The too-often forgotten side of gun violence

Mass shootings grab headlines, as 19,000 deaths – like my brother’s – pass quietly.

Country singer Mindy McCready, 37, fatally shot herself last month. About two people kill themselves with a gun every hour in this country.

The phone call came at 5 a.m. My sister, Deana – 1,500 miles away in San Antonio – wasted no words.

“Ted died last night.”

Theodore Edward Siniff, the second of eight children, was gone. I knew that he’d been battling debilitating back pain, alcoholism, drug abuse and depression for years. This familiar cocktail steals lives every day in this country.

“What happened?” I asked, barely able to breathe.

“He killed himself.”

As I would later say in my older brother’s eulogy in late 2011, not every death is a tragedy. My grandparents both lived well into their 90s, after all, before leaving this world. But when a person walks a winding, painful and utterly predictable path that ends with a gun to the head and a shattered family, the “whys” are matched only by the tears.

The family, friends and mere acquaintances of singer McCready will spend days and years examining every exchange, every word uttered, every unanswered cry for help that led up to that Sunday, when the 37-year-old with the silky voice and country twang killed herself with a single gunshot. Her boyfriend, record producer David Wilson, had done the same just a month earlier, a twin tragedy unfolding slowly but predictably on a public stage. Her two young children will grow up amid this wreckage.

My brother’s death at 53 was equally undignified, but thankfully out of the public eye. He was one of the 19,000 suicides by gun each year that you never hear about.

Even many of my longtime colleagues who know me like family will only learn how I lost my brother as they read this column. I’ve kept it from them. There’s still a stigma associated with suicide. Society, it seems, feels most comfortable looking the other way.

Yet nearly two-thirds of the gun deaths in the United States each year are suicides. Sad and tragic endings that show up in local obituaries, in Facebook feeds and in the faces of stricken survivors – but rarely do they make the news.

Except like last month, when we’re witness to a fallen star.

About two people kill themselves with a gun every hour in this country, but the gun debate too often focuses on the unlikeliest of all shootings: the mass killing of strangers.

Indeed, with every gun-related massacre that visits this country swiftly and incomprehensibly, we pause – if briefly – to examine a society thick with weapons but thin with answers. The enormity of shootings such as the rampage at a movie theater in Aurora and then an elementary school in Newtown, Conn., stops us cold and forces a collective soul-searching. As it should. Innocents falling in a crowded theater and children cowering in classrooms should haunt us.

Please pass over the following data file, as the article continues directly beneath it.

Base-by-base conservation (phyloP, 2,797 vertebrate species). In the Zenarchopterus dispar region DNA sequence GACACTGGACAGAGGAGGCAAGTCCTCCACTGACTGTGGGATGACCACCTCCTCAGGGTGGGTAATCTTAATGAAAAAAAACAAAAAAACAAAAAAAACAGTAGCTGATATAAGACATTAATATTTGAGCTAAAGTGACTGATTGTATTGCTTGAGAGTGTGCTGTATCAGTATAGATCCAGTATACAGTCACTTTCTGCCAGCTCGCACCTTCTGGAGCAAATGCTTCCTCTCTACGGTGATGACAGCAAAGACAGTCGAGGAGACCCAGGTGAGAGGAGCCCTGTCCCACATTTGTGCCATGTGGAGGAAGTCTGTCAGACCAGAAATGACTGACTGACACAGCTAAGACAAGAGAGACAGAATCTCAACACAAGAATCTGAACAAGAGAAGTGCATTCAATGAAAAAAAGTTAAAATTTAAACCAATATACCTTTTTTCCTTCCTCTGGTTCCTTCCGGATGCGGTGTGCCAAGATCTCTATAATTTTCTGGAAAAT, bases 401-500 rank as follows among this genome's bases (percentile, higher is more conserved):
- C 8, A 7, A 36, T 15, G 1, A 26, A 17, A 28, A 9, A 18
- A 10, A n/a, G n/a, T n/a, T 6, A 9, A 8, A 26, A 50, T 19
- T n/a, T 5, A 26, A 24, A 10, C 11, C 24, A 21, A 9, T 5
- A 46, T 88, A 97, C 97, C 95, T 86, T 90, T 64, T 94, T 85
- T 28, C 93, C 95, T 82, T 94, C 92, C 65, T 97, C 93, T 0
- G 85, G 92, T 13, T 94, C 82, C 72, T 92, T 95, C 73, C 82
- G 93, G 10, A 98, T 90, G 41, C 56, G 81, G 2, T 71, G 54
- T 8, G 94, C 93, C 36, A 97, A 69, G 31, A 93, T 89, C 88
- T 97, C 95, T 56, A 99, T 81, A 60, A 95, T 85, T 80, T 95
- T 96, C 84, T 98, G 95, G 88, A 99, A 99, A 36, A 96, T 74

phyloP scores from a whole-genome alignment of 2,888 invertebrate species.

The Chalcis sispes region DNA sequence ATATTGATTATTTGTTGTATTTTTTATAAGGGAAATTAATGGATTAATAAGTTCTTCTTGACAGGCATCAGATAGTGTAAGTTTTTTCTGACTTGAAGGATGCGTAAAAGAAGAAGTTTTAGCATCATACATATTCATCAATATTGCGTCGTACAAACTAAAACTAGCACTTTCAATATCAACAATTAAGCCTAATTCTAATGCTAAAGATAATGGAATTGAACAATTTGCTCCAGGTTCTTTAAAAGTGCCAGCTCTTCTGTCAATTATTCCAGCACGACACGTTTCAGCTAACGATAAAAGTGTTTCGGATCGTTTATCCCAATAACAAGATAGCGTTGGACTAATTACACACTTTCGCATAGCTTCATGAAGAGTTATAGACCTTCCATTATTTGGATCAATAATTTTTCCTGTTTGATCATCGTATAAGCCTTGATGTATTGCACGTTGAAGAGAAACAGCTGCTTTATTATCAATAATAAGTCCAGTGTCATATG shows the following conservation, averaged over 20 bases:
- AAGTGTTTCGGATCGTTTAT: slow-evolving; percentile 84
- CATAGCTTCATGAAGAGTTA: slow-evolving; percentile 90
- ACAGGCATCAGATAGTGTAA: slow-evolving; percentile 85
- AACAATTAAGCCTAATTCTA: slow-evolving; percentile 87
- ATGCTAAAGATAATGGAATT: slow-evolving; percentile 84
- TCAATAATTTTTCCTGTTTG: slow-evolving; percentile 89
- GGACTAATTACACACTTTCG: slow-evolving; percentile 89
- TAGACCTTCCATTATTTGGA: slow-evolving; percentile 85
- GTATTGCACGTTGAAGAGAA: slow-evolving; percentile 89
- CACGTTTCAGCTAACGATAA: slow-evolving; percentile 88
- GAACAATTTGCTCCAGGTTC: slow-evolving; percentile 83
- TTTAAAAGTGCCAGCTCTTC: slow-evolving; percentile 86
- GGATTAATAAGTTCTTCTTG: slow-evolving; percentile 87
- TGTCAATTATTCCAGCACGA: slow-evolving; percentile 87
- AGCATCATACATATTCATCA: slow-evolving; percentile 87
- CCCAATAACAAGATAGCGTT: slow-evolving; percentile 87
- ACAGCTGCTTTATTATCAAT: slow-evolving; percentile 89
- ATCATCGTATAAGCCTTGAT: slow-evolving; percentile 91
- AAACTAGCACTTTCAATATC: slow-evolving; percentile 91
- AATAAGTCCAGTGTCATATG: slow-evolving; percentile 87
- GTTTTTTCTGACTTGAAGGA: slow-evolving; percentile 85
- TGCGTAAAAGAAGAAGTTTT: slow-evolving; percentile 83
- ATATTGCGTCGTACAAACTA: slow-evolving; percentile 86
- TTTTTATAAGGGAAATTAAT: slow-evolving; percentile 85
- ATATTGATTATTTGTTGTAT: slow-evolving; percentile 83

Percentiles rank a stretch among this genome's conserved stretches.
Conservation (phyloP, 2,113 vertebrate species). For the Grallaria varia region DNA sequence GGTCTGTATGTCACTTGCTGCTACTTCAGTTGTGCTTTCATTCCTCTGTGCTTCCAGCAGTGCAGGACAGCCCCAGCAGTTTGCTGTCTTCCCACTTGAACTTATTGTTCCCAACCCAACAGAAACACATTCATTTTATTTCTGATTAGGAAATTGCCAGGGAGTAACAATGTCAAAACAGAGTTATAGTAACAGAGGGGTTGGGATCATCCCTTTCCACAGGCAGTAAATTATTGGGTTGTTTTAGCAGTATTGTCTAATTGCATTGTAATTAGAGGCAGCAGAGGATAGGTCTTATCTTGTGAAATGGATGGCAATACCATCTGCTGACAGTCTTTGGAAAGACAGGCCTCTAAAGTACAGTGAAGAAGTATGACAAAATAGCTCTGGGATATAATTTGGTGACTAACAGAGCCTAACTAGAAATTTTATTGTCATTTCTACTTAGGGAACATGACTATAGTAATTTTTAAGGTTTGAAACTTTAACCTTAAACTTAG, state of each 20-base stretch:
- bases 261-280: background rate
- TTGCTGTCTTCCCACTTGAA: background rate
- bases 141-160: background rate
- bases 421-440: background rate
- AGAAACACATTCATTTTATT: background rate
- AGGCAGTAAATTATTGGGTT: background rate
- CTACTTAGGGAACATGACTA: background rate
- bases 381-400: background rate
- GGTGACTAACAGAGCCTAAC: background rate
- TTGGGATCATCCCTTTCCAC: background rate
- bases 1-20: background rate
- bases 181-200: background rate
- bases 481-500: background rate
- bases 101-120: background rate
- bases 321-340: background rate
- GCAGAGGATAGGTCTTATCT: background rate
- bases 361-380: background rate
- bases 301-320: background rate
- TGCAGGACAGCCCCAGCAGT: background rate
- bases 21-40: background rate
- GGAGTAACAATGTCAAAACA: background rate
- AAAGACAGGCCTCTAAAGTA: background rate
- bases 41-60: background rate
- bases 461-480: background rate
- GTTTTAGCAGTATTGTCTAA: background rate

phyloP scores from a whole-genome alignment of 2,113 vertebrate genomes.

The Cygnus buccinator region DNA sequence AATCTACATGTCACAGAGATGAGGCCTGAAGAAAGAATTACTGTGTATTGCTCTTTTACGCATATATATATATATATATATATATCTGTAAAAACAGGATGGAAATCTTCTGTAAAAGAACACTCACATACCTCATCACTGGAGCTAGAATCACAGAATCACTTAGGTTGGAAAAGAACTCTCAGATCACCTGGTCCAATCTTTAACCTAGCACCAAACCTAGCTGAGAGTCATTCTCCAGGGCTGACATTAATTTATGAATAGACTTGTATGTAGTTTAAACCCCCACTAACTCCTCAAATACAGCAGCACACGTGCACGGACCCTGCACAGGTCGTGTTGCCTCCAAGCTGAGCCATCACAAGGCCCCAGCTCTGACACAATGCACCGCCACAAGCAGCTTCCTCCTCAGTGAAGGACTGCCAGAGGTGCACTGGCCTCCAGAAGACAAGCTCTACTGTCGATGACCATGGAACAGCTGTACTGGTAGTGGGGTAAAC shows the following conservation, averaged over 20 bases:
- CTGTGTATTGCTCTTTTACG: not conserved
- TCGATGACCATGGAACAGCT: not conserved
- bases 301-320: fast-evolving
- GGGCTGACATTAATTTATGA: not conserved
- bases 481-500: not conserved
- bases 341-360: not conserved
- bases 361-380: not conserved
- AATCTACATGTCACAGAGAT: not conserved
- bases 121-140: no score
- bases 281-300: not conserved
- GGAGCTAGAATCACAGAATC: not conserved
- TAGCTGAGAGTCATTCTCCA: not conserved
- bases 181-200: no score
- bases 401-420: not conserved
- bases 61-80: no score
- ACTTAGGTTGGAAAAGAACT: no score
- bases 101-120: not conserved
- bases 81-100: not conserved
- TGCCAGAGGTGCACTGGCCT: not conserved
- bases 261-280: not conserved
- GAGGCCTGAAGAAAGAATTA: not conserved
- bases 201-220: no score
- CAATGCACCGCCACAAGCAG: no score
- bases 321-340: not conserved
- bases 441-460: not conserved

But as the nation talks about gun control, reforming our mental-health system and saving lives along the way, suicide in America – and yes, suicide by guns – shouldn’t be an afterthought. It should be a pillar of anything done in the name of saving lives.

My brother’s death will sound hauntingly familiar to many people reading this. He seemed battered and down-trodden when my fiancée (now wife) and I saw him a month before he shot himself. Forcing a smile, he recounted his latest surgery to repair a never-ending and painful leg problem. I ache, still, as I recall his sad eyes. I couldn’t have known but feel I should have. I know my mother and other siblings perform this same useless exercise, the what-ifs coming one after another.

I didn’t know until arriving for the funeral how the few frenetic days before his death had unfolded: treatment at a facility, seeking refuge at another sibling’s house, desperate attempts by other family members to get him help. And then his release from the treatment center ... because they simply couldn’t hold him anymore. The gunshot would follow just hours later.

I don’t know what gun law or what changes in our mental-health system might have saved my brother. Perhaps not a one. But I do know that as we tally the victims of gun violence and consider how our nation should proceed, we must account for the 19,000 people like Ted who turned the gun on themselves.

We can’t keep looking the other way.

John Siniff, the youngest of eight children, is the Cover Story editor at USA TODAY.

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